It is a 't-word' that will loom large in the future Indo-US trade talks. Not president Donald Trump, but his pet obsession: tariffs. The US Secretary of Commerce Wilbur Ross's recent two-day visit to India has made it abundantly clear. Masood Azhar is in the bag, but India now has to deliver the goods—remove the trade barriers for US companies.
The US has already indicated that it means business. The waiver in the purchase of oil from Iran was withdrawn last week. No exceptions, even for India. The GSP (Generalised System of Preferences), which allows companies concessions to import to India will be withdrawn by May 23. The elections may be an issue in India, but the Trump administration will not extend the limit. It has also warned India against imposing any relailiatory duties. With the US and China at loggerheads on trade, India knows how refusing America will end up.
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This was a message that Ross delivered straight to Modi. It was not an easy meeting. Reminiscent of the Bush era 'With Us or Against Us' policy, Trump’s foreign policy is dictated with commerce at its heart. “We just had a meeting this morning with Secretary Ross and others. We raised all of these issues very clearly, and the government understands what our position is,” said Kenneth I. Juster, US Ambassador to India, during the Trade Winds Indo-Pacific Business Forum in New Delhi.
Ross minced no words when he addressed business leaders during the Forum. India’s trade and regulatory policies had caused an “imbalance’’. “As President Trump has said, trade relationships should be based, and must be based, on fairness and reciprocity,” Ross said. “But, currently, US businesses face significant market access barriers in India.” Secretary Ross, post his meeting with commerce minister Suresh Pradhu, made a statement to reporters, ruling out any concessions. At the Trade Winds Forum, Ross listed out the tariffs imposed by India, referring to the percentages as “not justified’’. “They are way too high,’’ he said.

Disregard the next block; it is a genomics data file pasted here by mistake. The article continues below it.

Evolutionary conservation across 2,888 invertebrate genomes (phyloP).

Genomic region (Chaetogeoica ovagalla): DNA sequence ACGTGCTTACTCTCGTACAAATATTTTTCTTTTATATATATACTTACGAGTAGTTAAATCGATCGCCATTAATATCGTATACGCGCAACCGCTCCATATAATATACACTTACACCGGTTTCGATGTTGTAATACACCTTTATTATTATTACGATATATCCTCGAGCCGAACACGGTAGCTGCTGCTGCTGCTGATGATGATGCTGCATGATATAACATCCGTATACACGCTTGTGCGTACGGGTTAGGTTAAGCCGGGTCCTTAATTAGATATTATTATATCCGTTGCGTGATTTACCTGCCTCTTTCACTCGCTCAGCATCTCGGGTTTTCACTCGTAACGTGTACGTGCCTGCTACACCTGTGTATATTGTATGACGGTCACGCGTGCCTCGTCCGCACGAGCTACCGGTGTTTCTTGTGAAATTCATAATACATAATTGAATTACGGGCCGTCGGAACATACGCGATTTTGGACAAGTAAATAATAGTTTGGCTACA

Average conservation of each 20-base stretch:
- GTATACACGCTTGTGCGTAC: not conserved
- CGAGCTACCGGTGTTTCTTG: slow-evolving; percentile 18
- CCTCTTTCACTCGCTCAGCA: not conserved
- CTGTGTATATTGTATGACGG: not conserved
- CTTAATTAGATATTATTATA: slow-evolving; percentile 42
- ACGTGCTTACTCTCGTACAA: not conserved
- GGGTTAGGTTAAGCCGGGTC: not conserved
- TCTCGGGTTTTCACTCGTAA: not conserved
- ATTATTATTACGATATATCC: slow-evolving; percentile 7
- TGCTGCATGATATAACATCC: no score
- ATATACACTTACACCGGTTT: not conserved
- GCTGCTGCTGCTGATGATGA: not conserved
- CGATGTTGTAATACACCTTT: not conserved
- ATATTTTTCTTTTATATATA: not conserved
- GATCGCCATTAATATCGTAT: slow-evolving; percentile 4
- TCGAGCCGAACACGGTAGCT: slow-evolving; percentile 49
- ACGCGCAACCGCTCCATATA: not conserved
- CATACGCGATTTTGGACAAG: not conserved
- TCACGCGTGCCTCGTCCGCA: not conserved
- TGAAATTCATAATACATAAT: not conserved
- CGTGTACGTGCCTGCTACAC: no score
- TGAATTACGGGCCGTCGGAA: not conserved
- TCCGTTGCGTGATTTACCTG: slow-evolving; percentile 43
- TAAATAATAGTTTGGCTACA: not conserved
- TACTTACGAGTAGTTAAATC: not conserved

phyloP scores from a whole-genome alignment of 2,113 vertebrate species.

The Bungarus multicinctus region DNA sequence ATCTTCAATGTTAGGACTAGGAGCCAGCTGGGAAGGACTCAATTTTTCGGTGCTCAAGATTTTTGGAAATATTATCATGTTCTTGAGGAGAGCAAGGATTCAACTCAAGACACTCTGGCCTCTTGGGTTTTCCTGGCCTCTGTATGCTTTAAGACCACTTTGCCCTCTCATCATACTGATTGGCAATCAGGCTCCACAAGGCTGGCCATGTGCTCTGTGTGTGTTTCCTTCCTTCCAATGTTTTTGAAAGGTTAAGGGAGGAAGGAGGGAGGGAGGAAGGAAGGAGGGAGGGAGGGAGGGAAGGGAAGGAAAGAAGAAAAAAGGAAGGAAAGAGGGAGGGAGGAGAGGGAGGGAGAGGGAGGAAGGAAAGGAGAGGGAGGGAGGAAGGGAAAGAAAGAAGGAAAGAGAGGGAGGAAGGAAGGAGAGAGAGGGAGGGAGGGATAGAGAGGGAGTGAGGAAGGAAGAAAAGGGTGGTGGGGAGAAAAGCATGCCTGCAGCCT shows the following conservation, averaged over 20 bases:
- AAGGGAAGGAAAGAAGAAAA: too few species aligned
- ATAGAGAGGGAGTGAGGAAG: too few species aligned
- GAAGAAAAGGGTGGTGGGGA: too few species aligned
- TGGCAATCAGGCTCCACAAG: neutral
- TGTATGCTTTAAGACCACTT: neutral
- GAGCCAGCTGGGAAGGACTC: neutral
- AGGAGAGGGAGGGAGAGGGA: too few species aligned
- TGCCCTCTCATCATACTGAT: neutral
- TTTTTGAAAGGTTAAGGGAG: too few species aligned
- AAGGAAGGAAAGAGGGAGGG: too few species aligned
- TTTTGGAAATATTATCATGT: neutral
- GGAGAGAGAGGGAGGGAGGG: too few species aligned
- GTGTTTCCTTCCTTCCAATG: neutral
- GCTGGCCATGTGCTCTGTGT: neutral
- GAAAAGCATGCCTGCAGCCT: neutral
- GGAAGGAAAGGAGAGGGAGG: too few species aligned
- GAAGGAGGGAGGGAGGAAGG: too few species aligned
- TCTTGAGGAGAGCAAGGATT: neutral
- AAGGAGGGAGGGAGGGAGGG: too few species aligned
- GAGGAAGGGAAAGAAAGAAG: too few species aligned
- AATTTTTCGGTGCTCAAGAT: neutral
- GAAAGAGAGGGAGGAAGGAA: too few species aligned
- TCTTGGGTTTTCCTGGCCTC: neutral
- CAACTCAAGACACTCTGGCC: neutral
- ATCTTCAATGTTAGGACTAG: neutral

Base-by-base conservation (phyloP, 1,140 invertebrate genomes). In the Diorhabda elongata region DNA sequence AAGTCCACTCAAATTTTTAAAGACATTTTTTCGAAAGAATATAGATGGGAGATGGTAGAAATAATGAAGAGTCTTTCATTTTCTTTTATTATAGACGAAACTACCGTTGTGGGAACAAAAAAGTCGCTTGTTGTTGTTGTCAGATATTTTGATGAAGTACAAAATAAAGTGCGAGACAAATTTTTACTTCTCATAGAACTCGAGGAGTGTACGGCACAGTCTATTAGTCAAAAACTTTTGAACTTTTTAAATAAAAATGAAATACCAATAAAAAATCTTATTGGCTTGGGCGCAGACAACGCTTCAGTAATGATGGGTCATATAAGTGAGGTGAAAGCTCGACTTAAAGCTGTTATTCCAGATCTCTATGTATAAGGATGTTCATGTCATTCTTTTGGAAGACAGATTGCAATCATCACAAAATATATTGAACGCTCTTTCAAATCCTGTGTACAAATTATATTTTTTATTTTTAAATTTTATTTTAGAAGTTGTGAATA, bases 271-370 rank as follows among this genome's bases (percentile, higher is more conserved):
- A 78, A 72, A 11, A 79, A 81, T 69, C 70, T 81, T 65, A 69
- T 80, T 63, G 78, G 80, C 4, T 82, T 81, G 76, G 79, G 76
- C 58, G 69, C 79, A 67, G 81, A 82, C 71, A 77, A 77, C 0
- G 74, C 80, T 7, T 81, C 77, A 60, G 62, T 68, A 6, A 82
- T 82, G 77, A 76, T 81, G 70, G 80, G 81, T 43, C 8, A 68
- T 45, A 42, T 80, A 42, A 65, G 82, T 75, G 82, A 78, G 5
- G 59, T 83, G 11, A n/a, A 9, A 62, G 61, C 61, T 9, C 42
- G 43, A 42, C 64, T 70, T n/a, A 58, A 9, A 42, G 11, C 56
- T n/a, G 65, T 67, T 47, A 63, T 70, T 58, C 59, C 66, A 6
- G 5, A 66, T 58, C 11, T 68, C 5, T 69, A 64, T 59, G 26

He referred specifically to tariff on automobiles (60 per cent), motorcycles (50 per cent), alcoholic beverages (150 per cent) and its bound tariff rates on agricultural products, which he said were as high as 300 per cent in some cases. “Our goal is to eliminate barriers to US companies operating here, including data-localisation restrictions that actually weaken data security and increase the cost of doing business,” he added.
The tough part of the Indo-US bromance begins now. Trump may be betting on India countering China, but increasingly, the money part of the equation will matter. The economics of the relationship have increasingly become much more important in a Trump world. For India, this will be a difficult ask. “America’s foreign policy dynamics under Trump are very different,” says Adrian Mutton, CEO of Sannam S4, who is part of the Indo US strategic dialogue. “People need to recognise that. It is purely economics. America has come out of the financial crisis. GDP growth has grown strong with each quarter. Inflation is low, unemployment is at a 50-year-low.’’
There is no such thing as a free lunch. And, partnerships come at a price. “The US, particularly under Trump, are much clearer about what their objectives are in India and what they expect as part of the partnership. I think that is good. There is lack of ambiguity for the Indians,’’ said Mutton.
Can India deliver? This will be the biggest stumbling block in the relationship. It seems that the government has assured America that these issues will be looked into in its next term. And it seems to be sending a signal that it will play ball. Commerce Minister Suresh Prabhu arrived at the Trade Winds Forum to assure Ross and American businesses that problems can be resolved. The buck now stops with the next government.